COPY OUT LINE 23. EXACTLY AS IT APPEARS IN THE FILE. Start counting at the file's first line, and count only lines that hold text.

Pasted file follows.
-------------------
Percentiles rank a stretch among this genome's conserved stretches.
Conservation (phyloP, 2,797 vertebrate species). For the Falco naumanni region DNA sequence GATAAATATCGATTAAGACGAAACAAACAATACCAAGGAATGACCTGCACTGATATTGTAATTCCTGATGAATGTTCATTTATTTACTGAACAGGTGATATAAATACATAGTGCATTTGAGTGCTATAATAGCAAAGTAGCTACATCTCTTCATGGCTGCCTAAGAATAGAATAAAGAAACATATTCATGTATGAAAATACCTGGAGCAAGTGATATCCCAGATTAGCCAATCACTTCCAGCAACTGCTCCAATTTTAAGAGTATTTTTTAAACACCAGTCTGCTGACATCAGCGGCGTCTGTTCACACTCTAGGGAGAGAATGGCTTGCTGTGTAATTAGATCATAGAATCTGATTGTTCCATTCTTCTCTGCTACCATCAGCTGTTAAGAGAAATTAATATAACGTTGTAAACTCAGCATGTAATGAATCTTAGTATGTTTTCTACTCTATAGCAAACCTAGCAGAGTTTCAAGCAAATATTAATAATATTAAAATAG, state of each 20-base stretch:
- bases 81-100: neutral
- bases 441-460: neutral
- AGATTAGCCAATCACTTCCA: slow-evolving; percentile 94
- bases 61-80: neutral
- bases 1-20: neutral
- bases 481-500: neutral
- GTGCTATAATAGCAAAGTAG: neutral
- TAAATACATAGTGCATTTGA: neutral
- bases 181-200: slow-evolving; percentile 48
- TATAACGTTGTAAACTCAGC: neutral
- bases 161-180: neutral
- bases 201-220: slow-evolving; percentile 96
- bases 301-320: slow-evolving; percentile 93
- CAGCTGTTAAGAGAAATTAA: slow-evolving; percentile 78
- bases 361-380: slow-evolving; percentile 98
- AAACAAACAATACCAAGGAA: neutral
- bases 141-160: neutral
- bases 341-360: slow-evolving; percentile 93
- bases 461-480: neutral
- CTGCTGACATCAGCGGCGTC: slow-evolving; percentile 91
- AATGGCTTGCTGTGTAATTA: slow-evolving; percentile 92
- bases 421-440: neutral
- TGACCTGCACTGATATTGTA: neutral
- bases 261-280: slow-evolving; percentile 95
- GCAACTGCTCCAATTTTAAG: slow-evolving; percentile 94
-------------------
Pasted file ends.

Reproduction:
- AATGGCTTGCTGTGTAATTA: slow-evolving; percentile 92